What is it?
The third-generation Skoda Superb in Estate form. It’s an all-new version of the Czech manufacturer’s flagship car which aims to offer improved comfort and refinement and lower running costs than its predecessor.
Immediately apparent is the new Superb’s sleeker design. Taking inspiration from the firm’s VisionC concept car, it features a large honeycomb grille and more aggressive-looking headlights, which, along with the radiator, are positioned closer to the road compared with the previous model.
The new Superb adopts the Volkswagen Group’s MQB platform and is up to 75kg lighter than the outgoing model, despite having grown 23mm longer and 47mm wider and having an 80mm longer wheelbase in this estate guise.
Skoda has armed the Superb with seven engine options – four petrols and three diesels – from launch. With the exception of the 123bhp 1.4 TSI motor, every engine can be paired with either a six-speed manual or seven-speed DSG dual-clutch automatic gearbox.
The engines range in power output from the entry-level 118bhp 1.6-litre turbodiesel unit up to the range-topping 276bhp 2.0-litre TSI petrol that replaces the outgoing model’s 3.6-litre normally aspirated V6 as the flagship petrol engine.
Five trim levels are available on the Superb: S, SE, SE Business, SE L Executive and the flagship Laurin & Klement. We’re testing the 118bhp 1.6 TDI SE variant mated to a six-speed manual transmission.
What’s it like?
Despite being the entry point into oil-burning Superb ownership, this 1.6-litre diesel motor is both surprisingly refined and a decent performer – considering its cubic capacity.
On cold start-up there’s minimal vibration through the foot pedals and the cabin. There’s still a gruffness to the engine note below 1400rpm when pulling away but it’s no louder than its rivals under the same conditions.
Getting up to speed is no issue in this Superb; keep the engine spinning between 1400rpm and 3000rpm and it’s possible to make adequately decent progress in an estate car that tips the scales at a not inconsiderable 1485kg.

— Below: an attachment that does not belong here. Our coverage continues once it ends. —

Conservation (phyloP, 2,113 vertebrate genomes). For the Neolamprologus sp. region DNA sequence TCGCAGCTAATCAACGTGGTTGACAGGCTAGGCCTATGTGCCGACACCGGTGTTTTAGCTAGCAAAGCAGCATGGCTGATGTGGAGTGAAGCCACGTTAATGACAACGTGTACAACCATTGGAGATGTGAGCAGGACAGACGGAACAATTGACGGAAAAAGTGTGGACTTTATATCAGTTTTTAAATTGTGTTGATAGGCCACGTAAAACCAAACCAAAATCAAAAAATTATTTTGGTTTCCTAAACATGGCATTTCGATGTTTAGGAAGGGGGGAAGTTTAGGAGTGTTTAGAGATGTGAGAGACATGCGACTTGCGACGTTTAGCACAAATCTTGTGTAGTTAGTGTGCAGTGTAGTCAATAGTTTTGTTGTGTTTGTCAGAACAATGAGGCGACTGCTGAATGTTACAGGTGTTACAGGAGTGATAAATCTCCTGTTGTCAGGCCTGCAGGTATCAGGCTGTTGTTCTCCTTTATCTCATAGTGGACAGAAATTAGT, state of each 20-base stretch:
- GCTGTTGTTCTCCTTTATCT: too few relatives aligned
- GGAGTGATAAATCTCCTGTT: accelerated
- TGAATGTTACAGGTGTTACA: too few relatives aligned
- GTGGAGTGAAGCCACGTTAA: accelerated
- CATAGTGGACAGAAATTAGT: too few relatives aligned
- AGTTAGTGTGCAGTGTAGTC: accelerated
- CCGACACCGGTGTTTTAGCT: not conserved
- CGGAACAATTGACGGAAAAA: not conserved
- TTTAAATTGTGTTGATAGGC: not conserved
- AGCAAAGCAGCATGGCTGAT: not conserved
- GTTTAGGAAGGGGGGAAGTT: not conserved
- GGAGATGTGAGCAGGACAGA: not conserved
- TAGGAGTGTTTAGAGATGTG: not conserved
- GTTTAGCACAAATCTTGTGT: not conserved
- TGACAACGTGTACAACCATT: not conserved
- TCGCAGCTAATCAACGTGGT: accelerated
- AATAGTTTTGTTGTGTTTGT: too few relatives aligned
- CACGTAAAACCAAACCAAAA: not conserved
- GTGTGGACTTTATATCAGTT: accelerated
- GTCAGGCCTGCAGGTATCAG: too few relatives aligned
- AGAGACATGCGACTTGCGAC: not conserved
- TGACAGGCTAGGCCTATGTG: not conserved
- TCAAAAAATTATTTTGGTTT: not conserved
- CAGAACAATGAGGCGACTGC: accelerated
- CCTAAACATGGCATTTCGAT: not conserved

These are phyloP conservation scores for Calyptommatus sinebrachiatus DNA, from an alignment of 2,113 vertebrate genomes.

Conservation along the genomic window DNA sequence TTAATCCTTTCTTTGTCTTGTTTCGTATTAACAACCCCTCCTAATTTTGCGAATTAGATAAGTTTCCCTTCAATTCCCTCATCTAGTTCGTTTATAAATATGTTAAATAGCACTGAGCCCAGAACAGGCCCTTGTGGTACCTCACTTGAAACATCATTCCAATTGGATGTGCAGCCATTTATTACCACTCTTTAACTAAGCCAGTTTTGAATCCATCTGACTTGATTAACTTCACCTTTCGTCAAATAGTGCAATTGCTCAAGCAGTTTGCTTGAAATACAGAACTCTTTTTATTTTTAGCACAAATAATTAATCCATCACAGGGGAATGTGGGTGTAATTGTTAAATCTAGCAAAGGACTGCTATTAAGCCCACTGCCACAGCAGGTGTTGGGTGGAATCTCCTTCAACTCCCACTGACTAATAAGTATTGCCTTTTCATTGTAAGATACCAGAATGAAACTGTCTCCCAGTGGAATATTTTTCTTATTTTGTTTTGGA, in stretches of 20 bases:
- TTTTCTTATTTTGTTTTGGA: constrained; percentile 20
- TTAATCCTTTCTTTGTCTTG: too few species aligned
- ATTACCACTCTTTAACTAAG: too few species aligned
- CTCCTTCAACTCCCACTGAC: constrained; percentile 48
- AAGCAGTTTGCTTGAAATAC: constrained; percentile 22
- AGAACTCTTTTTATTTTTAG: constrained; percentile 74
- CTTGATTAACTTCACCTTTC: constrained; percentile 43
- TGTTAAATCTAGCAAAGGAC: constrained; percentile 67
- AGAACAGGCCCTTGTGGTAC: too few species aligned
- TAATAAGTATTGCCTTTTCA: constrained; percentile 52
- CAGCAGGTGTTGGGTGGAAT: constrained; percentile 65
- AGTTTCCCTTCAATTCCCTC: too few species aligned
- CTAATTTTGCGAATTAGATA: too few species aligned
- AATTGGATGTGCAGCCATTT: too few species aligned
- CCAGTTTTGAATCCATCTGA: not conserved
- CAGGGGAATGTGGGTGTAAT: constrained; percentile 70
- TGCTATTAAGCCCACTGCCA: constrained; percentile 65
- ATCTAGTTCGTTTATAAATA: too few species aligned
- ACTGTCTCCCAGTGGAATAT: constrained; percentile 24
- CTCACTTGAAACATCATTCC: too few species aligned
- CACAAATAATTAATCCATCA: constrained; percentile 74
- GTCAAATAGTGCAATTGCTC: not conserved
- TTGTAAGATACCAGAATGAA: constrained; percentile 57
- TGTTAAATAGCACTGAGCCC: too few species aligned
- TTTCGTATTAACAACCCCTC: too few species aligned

It doesn’t feel particularly brisk when riding the torque band, but there’s enough poke to get comfortably up to a national speed limit cruise and stay there, with the needle registering just shy of 1900rpm in sixth.
However, when faced with slow-moving motorhomes and the like you really do need to plan an extra 100 yards or so in advance before darting out for an overtake. It’s something you probably wouldn’t give a second thought to in this car’s 148bhp 2.0 TDI bigger brother.
The six-speed manual gearbox is as you’d expect from a Volkswagen Group product, which means you get a shift with relatively short throw that’s well weighted and precise. It’s the type of gearshift that works with you when slotting home each ratio.
Pushing the Skoda into a bend does reveal some considerable body lean and the car’s size does make itself known, but there’s ample grip. Wheels are 17in alloys as standard on this variant.
The steering, while being fairly light in feel, is precise and consistent. It’s engaging enough to encourage a bit of confidence, albeit not quite in the same league as that of a Ford Mondeo.
On a fast, flowing A-road with deep undulations the Superb takes a fraction longer to settle than you might expect. It’s not as planted as, say, a BMW 3 Series Touring, but it’s not what you’d call ruffled by any means.
The previous-generation Superb was vast inside, but this new model takes cabin space up a notch. Boot space for the estate has been increased by 85 litres over the outgoing model to 1950 litres with the seats down. In their upright position there’s a 660-litre boot space, which is even more than you get in a Mercedes-Benz E-Class estate.
Skoda’s tagline for the Superb is ‘Simply Clever’, and you can’t help but think it’s bang-on when it comes to the interior. There’s more than enough head and leg room whether you’re sitting in the front or the rear, to the point where this 5ft 9in tester could relax on the back seat nearly fully stretched out.
SE trim comes generously equipped with dual-zone air-con, Bluetooth, a multifunction steering wheel, a 5.0in touchscreen infotainment system, DAB radio, rear parking sensors and adaptive cruise control all standard. And it’s paired with the high perceived quality of the materials and switchgear we’ve come to expect from Skoda.
Should I buy one?
Given the amount of cabin space and kit on offer, it’s hard not to recommend one.
The only fly in this Superb’s ointment is its powertrain. In 1.6 TDI guise, you have to keep it spinning in its sweet spot and work the gearbox just that little bit more often than you might in the 2.0 TDI-engined model.
Its more powerful sibling in SE trim returns marginally better fuel economy on a combined cycle (68.9mpg), is much more flexible and quicker, and all for just £500 more at £23,290.
Ford’s Mondeo estate offers a more involving drive, but the Superb trumps it when it comes to cabin space and ambience.
Skoda Superb Estate 1.6 TDI SE
Location Scotland; On sale September; Price £22,790; Engine 4 cyls, 1598cc, turbodiesel; Power 118bhp at 3500-4000rpm; Torque 184lb ft at 1500-3250rpm; Gearbox 6-spd manual; Kerb weight 1485kg; Top speed 127mph; 0-62mph 11.0sec; Economy 67.3mpg (combined); CO2/tax band 109g/km, 19%
What is it?